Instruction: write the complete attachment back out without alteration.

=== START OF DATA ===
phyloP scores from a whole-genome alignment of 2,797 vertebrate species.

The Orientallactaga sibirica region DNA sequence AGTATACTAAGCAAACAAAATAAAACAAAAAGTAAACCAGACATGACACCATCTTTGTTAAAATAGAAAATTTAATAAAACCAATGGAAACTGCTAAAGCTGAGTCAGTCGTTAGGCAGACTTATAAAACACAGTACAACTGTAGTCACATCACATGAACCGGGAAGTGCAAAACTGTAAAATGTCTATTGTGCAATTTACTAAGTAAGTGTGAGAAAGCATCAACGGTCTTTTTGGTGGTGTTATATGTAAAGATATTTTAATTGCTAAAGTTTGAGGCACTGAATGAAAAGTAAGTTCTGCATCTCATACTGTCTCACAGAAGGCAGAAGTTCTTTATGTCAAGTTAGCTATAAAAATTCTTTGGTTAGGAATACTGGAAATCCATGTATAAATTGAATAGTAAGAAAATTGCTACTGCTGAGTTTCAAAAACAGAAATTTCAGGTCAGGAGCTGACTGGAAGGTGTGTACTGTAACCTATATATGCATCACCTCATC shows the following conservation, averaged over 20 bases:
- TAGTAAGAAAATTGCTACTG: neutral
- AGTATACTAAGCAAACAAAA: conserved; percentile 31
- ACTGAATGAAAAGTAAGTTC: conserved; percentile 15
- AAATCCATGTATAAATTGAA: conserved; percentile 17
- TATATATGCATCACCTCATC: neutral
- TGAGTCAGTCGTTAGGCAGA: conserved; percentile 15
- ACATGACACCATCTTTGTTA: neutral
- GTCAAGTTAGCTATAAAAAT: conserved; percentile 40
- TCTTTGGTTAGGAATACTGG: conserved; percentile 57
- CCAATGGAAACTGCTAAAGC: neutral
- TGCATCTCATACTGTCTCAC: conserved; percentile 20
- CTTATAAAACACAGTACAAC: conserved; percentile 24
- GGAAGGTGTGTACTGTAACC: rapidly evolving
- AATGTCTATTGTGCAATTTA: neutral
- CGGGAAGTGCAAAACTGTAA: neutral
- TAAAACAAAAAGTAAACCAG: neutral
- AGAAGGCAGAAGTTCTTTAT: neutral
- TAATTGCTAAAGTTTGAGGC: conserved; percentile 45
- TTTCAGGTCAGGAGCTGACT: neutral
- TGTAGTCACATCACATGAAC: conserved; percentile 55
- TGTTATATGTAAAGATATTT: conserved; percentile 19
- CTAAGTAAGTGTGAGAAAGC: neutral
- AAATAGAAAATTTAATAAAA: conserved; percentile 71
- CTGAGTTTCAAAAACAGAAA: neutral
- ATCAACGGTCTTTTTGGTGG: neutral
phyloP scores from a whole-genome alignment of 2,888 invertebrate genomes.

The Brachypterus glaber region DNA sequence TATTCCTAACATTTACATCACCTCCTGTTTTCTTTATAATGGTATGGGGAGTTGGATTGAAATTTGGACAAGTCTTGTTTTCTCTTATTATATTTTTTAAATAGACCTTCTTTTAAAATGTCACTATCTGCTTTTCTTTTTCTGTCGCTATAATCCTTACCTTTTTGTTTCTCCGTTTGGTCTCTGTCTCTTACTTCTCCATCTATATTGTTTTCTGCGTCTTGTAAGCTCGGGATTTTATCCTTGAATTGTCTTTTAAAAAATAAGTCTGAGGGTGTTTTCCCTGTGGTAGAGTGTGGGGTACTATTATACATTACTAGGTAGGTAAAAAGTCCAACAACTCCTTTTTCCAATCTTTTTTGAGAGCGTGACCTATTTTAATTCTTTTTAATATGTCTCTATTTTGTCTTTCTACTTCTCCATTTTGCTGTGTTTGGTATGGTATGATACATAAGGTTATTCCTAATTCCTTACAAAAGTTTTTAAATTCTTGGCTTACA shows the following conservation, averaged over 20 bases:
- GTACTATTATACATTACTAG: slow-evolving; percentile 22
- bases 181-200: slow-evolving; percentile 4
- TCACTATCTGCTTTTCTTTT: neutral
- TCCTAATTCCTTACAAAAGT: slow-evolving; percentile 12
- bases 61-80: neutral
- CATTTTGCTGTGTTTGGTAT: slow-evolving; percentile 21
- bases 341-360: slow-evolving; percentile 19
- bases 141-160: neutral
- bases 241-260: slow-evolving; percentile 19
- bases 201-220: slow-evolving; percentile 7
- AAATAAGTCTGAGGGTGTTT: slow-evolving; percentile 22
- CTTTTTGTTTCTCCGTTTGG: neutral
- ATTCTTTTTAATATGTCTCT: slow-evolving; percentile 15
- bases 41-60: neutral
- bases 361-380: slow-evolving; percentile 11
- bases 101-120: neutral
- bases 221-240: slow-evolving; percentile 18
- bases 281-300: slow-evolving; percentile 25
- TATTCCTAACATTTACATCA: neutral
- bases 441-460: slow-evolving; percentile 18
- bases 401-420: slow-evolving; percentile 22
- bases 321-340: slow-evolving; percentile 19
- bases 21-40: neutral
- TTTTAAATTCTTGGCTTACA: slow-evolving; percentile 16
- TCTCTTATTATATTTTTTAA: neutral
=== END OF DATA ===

phyloP scores from a whole-genome alignment of 2,797 vertebrate species.

The Orientallactaga sibirica region DNA sequence AGTATACTAAGCAAACAAAATAAAACAAAAAGTAAACCAGACATGACACCATCTTTGTTAAAATAGAAAATTTAATAAAACCAATGGAAACTGCTAAAGCTGAGTCAGTCGTTAGGCAGACTTATAAAACACAGTACAACTGTAGTCACATCACATGAACCGGGAAGTGCAAAACTGTAAAATGTCTATTGTGCAATTTACTAAGTAAGTGTGAGAAAGCATCAACGGTCTTTTTGGTGGTGTTATATGTAAAGATATTTTAATTGCTAAAGTTTGAGGCACTGAATGAAAAGTAAGTTCTGCATCTCATACTGTCTCACAGAAGGCAGAAGTTCTTTATGTCAAGTTAGCTATAAAAATTCTTTGGTTAGGAATACTGGAAATCCATGTATAAATTGAATAGTAAGAAAATTGCTACTGCTGAGTTTCAAAAACAGAAATTTCAGGTCAGGAGCTGACTGGAAGGTGTGTACTGTAACCTATATATGCATCACCTCATC shows the following conservation, averaged over 20 bases:
- TAGTAAGAAAATTGCTACTG: neutral
- AGTATACTAAGCAAACAAAA: conserved; percentile 31
- ACTGAATGAAAAGTAAGTTC: conserved; percentile 15
- AAATCCATGTATAAATTGAA: conserved; percentile 17
- TATATATGCATCACCTCATC: neutral
- TGAGTCAGTCGTTAGGCAGA: conserved; percentile 15
- ACATGACACCATCTTTGTTA: neutral
- GTCAAGTTAGCTATAAAAAT: conserved; percentile 40
- TCTTTGGTTAGGAATACTGG: conserved; percentile 57
- CCAATGGAAACTGCTAAAGC: neutral
- TGCATCTCATACTGTCTCAC: conserved; percentile 20
- CTTATAAAACACAGTACAAC: conserved; percentile 24
- GGAAGGTGTGTACTGTAACC: rapidly evolving
- AATGTCTATTGTGCAATTTA: neutral
- CGGGAAGTGCAAAACTGTAA: neutral
- TAAAACAAAAAGTAAACCAG: neutral
- AGAAGGCAGAAGTTCTTTAT: neutral
- TAATTGCTAAAGTTTGAGGC: conserved; percentile 45
- TTTCAGGTCAGGAGCTGACT: neutral
- TGTAGTCACATCACATGAAC: conserved; percentile 55
- TGTTATATGTAAAGATATTT: conserved; percentile 19
- CTAAGTAAGTGTGAGAAAGC: neutral
- AAATAGAAAATTTAATAAAA: conserved; percentile 71
- CTGAGTTTCAAAAACAGAAA: neutral
- ATCAACGGTCTTTTTGGTGG: neutral
phyloP scores from a whole-genome alignment of 2,888 invertebrate genomes.

The Brachypterus glaber region DNA sequence TATTCCTAACATTTACATCACCTCCTGTTTTCTTTATAATGGTATGGGGAGTTGGATTGAAATTTGGACAAGTCTTGTTTTCTCTTATTATATTTTTTAAATAGACCTTCTTTTAAAATGTCACTATCTGCTTTTCTTTTTCTGTCGCTATAATCCTTACCTTTTTGTTTCTCCGTTTGGTCTCTGTCTCTTACTTCTCCATCTATATTGTTTTCTGCGTCTTGTAAGCTCGGGATTTTATCCTTGAATTGTCTTTTAAAAAATAAGTCTGAGGGTGTTTTCCCTGTGGTAGAGTGTGGGGTACTATTATACATTACTAGGTAGGTAAAAAGTCCAACAACTCCTTTTTCCAATCTTTTTTGAGAGCGTGACCTATTTTAATTCTTTTTAATATGTCTCTATTTTGTCTTTCTACTTCTCCATTTTGCTGTGTTTGGTATGGTATGATACATAAGGTTATTCCTAATTCCTTACAAAAGTTTTTAAATTCTTGGCTTACA shows the following conservation, averaged over 20 bases:
- GTACTATTATACATTACTAG: slow-evolving; percentile 22
- bases 181-200: slow-evolving; percentile 4
- TCACTATCTGCTTTTCTTTT: neutral
- TCCTAATTCCTTACAAAAGT: slow-evolving; percentile 12
- bases 61-80: neutral
- CATTTTGCTGTGTTTGGTAT: slow-evolving; percentile 21
- bases 341-360: slow-evolving; percentile 19
- bases 141-160: neutral
- bases 241-260: slow-evolving; percentile 19
- bases 201-220: slow-evolving; percentile 7
- AAATAAGTCTGAGGGTGTTT: slow-evolving; percentile 22
- CTTTTTGTTTCTCCGTTTGG: neutral
- ATTCTTTTTAATATGTCTCT: slow-evolving; percentile 15
- bases 41-60: neutral
- bases 361-380: slow-evolving; percentile 11
- bases 101-120: neutral
- bases 221-240: slow-evolving; percentile 18
- bases 281-300: slow-evolving; percentile 25
- TATTCCTAACATTTACATCA: neutral
- bases 441-460: slow-evolving; percentile 18
- bases 401-420: slow-evolving; percentile 22
- bases 321-340: slow-evolving; percentile 19
- bases 21-40: neutral
- TTTTAAATTCTTGGCTTACA: slow-evolving; percentile 16
- TCTCTTATTATATTTTTTAA: neutral